To James Monroe
Montpellier Ocr. 21. 1817
Your favor of the 18th. was handed to me by your servant, at a moment & place which did not permit me to acknowlege it by him. We regretted very much the circumstances which deprived us of the expected pleasure of seeing you all on your way to Washington.
I inclose the copy of your letter to Gen: Jackson. Your reasonings on the singular step taken by him can scarcely fail to convince him of his error. The tenderness with which it is treated is equally calculated to prevail over the feelings which he mingled with it.
When you happen to be at Loudon, where I understood Mr. Jones’s papers remain,1 will you advert to the letters from me to him, and give me the promised opportunity of seeing whether they contain any political facts of the period worth recollecting? They were written for the most part during my attendance in the old Congress; and as he was also a member during a part of the time, it is not improbable that the correspondence may have embraced incidents not found in the public annals. The letters to your Uncle from Gen Washington relating to the eruption in the army,2 will fall within your research.
I hear much complaint that the Lawler wheat3 sown in the latter part of Aug. & beginning of Sepr. is under a rapid depredation of the Insect. It has not yet appeared in my own field sown with it the last week or ten days in Sepr. I hope the large experiment you are making will not disappoint you.
Mrs. M. offers her best regards to Mrs. Monroe & Mrs. Hay. Be so good as to present me respectfully to them and to be assured of my great respect & cordial esteem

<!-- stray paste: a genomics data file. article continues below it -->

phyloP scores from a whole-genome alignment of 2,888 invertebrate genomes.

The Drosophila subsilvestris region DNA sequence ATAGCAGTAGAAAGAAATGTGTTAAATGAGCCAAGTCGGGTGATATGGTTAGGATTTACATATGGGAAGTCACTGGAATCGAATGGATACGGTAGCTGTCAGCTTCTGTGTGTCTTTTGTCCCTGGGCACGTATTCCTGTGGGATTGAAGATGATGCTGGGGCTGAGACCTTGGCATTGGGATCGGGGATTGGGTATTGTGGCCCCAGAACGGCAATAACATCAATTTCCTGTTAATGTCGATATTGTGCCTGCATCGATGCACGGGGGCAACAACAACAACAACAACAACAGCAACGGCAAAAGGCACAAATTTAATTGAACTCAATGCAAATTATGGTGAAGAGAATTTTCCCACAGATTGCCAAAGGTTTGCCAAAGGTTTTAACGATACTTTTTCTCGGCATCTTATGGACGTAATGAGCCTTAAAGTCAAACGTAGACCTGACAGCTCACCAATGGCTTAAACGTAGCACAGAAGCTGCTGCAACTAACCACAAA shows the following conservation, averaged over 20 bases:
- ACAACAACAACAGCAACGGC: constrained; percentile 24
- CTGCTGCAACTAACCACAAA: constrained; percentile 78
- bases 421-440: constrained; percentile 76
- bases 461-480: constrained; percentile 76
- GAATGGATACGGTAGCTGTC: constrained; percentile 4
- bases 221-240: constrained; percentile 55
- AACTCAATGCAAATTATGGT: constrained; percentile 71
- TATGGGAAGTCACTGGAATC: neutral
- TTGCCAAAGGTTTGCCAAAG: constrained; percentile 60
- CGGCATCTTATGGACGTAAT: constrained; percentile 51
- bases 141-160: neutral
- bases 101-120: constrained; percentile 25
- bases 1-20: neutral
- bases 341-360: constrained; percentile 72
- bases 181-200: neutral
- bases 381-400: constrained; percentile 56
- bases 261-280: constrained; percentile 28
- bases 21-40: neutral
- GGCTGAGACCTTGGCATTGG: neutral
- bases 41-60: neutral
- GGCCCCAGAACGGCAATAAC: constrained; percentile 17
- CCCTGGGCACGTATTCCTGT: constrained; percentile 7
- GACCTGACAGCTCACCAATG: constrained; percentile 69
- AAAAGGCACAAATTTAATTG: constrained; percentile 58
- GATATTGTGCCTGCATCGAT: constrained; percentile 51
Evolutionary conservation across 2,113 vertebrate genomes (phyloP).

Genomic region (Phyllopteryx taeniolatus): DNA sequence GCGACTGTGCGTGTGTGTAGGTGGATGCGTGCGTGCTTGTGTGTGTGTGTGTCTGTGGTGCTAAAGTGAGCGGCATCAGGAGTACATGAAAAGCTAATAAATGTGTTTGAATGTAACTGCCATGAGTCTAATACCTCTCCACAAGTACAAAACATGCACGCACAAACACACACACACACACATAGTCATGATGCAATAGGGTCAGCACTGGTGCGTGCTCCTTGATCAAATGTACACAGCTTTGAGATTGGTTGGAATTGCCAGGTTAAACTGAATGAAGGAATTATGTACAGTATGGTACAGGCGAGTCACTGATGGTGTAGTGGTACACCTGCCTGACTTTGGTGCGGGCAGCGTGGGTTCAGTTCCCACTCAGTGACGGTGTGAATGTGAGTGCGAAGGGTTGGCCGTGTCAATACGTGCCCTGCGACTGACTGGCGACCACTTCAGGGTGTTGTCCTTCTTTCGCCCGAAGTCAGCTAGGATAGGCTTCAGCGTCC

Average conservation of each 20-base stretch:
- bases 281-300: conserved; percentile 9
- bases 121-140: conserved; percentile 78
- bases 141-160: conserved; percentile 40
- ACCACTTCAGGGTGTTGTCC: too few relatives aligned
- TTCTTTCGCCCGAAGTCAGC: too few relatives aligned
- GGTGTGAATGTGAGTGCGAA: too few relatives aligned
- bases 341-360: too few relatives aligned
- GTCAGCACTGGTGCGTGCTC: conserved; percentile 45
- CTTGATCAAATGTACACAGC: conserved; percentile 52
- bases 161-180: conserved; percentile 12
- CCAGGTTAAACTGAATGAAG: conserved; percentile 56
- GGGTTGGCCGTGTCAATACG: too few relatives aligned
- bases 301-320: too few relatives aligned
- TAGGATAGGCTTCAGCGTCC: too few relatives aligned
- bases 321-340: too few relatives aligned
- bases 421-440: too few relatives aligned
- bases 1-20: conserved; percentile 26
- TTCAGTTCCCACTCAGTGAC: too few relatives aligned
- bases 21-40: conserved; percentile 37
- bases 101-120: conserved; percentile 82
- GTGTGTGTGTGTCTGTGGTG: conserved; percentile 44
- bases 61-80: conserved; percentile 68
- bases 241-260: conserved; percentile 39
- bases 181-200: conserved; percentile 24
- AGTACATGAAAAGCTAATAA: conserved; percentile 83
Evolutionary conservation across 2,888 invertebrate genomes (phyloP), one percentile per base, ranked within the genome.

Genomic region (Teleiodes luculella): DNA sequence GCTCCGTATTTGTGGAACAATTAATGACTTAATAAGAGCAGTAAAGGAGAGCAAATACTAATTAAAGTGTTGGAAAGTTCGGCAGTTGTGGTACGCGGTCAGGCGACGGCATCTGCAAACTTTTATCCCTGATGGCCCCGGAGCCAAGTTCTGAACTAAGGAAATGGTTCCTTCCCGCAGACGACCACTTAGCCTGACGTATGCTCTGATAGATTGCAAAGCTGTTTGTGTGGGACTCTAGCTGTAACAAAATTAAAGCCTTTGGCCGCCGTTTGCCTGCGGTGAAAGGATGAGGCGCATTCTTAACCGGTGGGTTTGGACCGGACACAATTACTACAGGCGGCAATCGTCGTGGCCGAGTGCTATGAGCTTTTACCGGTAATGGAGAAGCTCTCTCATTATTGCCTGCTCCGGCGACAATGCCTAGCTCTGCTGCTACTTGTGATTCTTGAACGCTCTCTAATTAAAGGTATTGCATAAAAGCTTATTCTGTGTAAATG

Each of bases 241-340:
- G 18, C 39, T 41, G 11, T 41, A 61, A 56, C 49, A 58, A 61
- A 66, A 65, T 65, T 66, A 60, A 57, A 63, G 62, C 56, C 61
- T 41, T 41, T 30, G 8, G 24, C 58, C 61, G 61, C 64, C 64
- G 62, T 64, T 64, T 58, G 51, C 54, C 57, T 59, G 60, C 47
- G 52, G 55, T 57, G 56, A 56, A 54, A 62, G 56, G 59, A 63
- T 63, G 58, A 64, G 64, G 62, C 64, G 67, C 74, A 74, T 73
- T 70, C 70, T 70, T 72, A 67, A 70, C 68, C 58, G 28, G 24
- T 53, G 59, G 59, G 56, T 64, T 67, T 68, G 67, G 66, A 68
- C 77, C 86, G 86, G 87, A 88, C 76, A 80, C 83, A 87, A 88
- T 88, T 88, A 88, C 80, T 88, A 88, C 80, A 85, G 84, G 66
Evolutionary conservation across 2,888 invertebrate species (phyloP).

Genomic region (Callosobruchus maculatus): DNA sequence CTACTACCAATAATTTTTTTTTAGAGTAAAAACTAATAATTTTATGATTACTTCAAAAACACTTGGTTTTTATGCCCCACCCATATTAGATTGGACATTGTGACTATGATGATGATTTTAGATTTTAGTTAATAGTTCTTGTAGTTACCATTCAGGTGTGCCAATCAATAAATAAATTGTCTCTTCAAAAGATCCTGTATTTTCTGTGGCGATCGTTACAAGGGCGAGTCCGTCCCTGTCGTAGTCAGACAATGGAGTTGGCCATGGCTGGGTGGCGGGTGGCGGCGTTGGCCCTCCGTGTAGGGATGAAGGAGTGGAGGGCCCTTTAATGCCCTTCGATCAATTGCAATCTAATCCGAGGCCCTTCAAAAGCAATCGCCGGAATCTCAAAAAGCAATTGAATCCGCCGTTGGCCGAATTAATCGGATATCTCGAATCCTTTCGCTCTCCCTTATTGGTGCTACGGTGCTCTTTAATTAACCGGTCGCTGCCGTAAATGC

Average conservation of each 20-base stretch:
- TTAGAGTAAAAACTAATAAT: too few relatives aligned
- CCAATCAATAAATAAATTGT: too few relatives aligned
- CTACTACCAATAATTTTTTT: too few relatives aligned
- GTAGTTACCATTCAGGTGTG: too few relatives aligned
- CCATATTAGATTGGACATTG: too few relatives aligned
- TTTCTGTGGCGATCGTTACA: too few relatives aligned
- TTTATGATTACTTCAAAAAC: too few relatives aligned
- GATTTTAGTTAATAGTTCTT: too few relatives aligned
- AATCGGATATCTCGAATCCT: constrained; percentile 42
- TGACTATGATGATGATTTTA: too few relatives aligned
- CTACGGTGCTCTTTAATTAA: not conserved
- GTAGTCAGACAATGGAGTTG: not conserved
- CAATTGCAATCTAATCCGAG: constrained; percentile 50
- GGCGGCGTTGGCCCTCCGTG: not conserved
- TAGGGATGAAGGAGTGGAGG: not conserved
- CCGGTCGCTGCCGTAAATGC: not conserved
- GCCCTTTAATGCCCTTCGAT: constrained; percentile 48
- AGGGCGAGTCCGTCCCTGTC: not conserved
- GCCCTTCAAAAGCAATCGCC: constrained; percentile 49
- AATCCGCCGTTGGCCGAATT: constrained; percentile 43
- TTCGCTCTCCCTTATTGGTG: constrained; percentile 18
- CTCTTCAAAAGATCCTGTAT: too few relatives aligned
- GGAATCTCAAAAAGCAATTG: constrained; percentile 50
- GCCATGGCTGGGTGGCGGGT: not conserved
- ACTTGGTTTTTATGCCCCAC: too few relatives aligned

RC (DLC: Monroe Papers). Docketed by Monroe.
1. Joseph Jones (1727–1805), James Monroe’s uncle, was a member of the Continental Congress, 1777–78 and 1780–83, and represented King George County in the Virginia House of Delegates for four terms. He was also a member of the 1788 Virginia convention that adopted the U.S. Constitution. From 1789 until his death he was a judge of the Virginia General Court. Jones and JM frequently corresponded, though many of JM’s replies to Jones’s letters have not been found (PJM description begins William T. Hutchinson et al., eds., The Papers of James Madison (1st ser., vols. 1–10, Chicago, 1962–77, vols. 11–17, Charlottesville, Va., 1977–91). description ends , 1:318 n. 1; PJM-SS description begins Robert J. Brugger et al., eds., The Papers of James Madison: Secretary of State Series (8 vols. to date; Charlottesville, Va., 1986—). description ends , 1:322 n. 3).
2. On 14 Dec. 1782, George Washington wrote Joseph Jones to expect an address from the army cantoned at Newburgh, New York, to Congress “on the subject of their grievances” (Fitzpatrick, Writings of George Washington, 25:430–31). Washington warned that “the temper of the Army is much soured” and that “the dissatisfactions of the Army had arisen to a great and alarming height.” Subsequent inaction by Congress on army issues led to the Newburgh crisis in March 1783, when Washington’s intervention averted open revolt (Richard H. Kohn, Eagle and Sword: The Federalists and the Creation of the Military Establishment in America, 1783–1802 [New York, 1975], 17–39).
3. Lawler wheat was a variety thought to be resistant to the Hessian fly. It created great excitement among farmers in the mid-Atlantic states in 1817 until its claims were found to be exaggerated (John Love to JM, 15 July 1817 and n. 1; Lewis Cecil Gray, History of Agriculture in the Southern United States to 1860 [2 vols.; Washington, 1933], 2:818–19).